Category Archives: Defined benefit

Corporate pensions’ $61 billion funded status gain in January may cushion early February market slide

Milliman today released the results of its latest Pension Funding Index (PFI), which analyzes the 100 largest U.S. corporate pension plans. While market movement in February may dampen January’s gains, during the first month of 2018 corporate pensions’ experienced their largest funded status improvement in over a year.

According to Milliman’s analysis, these plans experienced a funding status increase of $61 billion in January, and saw their funded ratio rise from 84.1% at the end of December to 87.2% as of January 31. The improvement is the result of investment gains due to strong market performance and a reduction in liabilities (due to an increase in the benchmark corporate bond interest rates used to value pension liabilities).

January’s stellar funding gains may help to cushion the effect of the current market slide witnessed in February thus far for these pensions. It will be interesting to see if the recent volatility paired with U.S. tax reform changes incentivize plan sponsors to pursue funding and de-risking strategies more aggressively than they have in the past.

Looking forward, under an optimistic forecast with rising interest rates (reaching 4.29% by the end of 2018 and 4.89% by the end of 2019) and asset gains (11.0% annual returns), the funded ratio would climb to 99% by the end of 2018 and 115% by the end of 2019. Under a pessimistic forecast (3.19% discount rate at the end of 2018 and 2.59% by the end of 2019 and 3.0% annual returns), the funded ratio would decline to 81% by the end of 2018 and 74% by the end of 2019.

To view the complete Pension Funding Index, click here. To receive regular updates of Milliman’s pension funding analysis, contact us here.

Due diligence reduces pension plan’s purchase price

A Milliman client was considering an acquisition. But first, it needed to review the target’s single-employer defined benefit pension plan. On the client’s behalf, the firm reviewed the target’s latest pension valuation report and five-year projections to make a determination. Would this potential acquisition—and its pension plan—fit in with the client?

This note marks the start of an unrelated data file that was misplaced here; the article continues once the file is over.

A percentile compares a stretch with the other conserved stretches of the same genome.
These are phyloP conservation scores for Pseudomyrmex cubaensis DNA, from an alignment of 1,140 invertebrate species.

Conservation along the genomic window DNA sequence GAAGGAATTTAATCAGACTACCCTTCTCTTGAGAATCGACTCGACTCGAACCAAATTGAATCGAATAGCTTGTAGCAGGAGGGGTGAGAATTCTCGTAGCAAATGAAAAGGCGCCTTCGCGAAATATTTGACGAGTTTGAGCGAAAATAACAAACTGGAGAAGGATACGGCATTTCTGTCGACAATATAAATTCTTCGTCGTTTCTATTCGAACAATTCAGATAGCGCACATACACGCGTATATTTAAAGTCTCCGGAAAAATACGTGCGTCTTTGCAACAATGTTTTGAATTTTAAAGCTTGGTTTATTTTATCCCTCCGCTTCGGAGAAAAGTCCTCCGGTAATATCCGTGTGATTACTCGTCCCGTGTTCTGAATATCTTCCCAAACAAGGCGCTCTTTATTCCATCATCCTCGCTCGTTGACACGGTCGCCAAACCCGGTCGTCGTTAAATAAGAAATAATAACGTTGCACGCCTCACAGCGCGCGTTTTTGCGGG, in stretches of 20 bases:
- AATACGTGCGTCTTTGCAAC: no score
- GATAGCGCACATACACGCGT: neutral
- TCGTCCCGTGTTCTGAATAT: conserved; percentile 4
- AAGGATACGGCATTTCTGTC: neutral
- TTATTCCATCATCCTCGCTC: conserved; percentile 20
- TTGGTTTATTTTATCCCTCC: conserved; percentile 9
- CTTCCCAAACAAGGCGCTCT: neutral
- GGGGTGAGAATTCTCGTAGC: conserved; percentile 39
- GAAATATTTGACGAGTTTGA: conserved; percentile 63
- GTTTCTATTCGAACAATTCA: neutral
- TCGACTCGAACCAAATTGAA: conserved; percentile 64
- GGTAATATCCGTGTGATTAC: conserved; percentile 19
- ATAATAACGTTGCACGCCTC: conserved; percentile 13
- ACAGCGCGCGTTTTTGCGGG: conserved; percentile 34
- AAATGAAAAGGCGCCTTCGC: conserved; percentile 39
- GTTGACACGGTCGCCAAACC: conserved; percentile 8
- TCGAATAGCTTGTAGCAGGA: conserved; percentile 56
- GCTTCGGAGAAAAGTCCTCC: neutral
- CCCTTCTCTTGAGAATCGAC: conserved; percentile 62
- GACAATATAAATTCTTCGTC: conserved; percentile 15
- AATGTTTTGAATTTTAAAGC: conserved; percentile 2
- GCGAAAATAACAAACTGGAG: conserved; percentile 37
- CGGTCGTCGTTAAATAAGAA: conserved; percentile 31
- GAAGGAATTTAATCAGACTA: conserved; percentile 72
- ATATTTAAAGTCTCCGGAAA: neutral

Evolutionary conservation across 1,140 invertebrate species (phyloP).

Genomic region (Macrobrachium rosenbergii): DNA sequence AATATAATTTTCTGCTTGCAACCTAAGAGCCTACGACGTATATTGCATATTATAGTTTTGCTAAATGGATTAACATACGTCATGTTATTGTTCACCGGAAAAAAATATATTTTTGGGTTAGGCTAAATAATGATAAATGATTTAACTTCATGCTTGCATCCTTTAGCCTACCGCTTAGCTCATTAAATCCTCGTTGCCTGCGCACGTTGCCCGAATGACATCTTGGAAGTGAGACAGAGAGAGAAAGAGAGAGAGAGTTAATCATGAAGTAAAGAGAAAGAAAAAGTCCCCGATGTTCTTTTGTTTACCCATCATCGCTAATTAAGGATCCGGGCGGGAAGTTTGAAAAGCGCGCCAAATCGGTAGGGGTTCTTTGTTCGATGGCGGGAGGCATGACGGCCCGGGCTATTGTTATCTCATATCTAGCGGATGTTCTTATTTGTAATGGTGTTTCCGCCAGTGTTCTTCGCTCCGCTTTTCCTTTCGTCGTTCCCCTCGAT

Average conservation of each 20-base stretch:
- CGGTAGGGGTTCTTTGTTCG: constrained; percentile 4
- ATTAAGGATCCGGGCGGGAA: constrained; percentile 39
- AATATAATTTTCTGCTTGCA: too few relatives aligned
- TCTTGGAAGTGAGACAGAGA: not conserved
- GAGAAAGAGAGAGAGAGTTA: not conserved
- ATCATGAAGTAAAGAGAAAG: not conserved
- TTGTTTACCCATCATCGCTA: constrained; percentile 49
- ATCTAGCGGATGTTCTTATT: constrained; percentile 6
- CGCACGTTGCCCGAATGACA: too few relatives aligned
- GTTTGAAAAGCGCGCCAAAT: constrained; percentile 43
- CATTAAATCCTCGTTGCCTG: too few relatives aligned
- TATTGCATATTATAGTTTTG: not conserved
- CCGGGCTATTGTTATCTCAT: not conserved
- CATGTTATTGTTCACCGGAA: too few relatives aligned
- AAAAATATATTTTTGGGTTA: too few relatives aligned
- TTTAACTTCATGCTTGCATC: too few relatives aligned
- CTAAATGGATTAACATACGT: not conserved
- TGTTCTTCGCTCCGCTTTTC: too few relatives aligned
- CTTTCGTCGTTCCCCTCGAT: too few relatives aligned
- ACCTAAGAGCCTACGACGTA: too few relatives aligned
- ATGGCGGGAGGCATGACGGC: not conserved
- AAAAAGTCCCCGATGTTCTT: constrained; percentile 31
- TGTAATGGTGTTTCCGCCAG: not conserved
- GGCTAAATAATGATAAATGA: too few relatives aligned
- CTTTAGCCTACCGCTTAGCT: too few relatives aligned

Consultant Bret Linton explains in more detail the work that Milliman did and what it meant for the client’s bottom line in his article “Mergers & acquisitions: Pension plan due diligence.”

Corporate pensions experience stellar investment returns alongside sinking discount rates in 2017

Milliman today released the year-end results of its latest Pension Funding Index (PFI), which analyzes the 100 largest U.S. corporate pension plans. During 2017, despite superb investment gains, these pensions experienced an overall $2 billion decrease in funded status due to a decline in the corporate bond rates used to measure pension liabilities. In December, the Milliman 100 PFI discount rate fell 46 basis points to 3.53%, marking the lowest year-end discount rate and fifth-lowest monthly discount rate in the PFI’s 17-year history.

In contrast to declining discount rates, assets outperformed expectations in 2017 with a cumulative investment gain of 11.47% (by comparison, the 2017 Pension Funding Study reported a 7.0% annualized expected rate of return). The 2017 funding ratio for the Milliman PFI plans ticked up from 83.3% at the end of 2016 to 84.1% as of December 31, 2017—despite the overall $2 billion decrease in funded status.

There are a few items on the radar for corporate pensions in 2018. We expect pension expenses to decrease by around $2.6 billion, thanks to last year’s stellar investment experience. And with the passage of tax reform, plan sponsors may decide to take a closer look at accelerating contributions with an eye toward further de-risking efforts.

Looking forward, under an optimistic forecast with rising interest rates (reaching 4.13% by the end of 2018 and 4.73% by the end of 2019) and asset gains (11.0% annual returns), the funded ratio would climb to 97% by the end of 2018 and 112% by the end of 2019. Under a pessimistic forecast (2.93% discount rate at the end of 2018 and 2.33% by the end of 2019 and 3.0% annual returns), the funded ratio would decline to 77% by the end of 2018 and 71% by the end of 2019.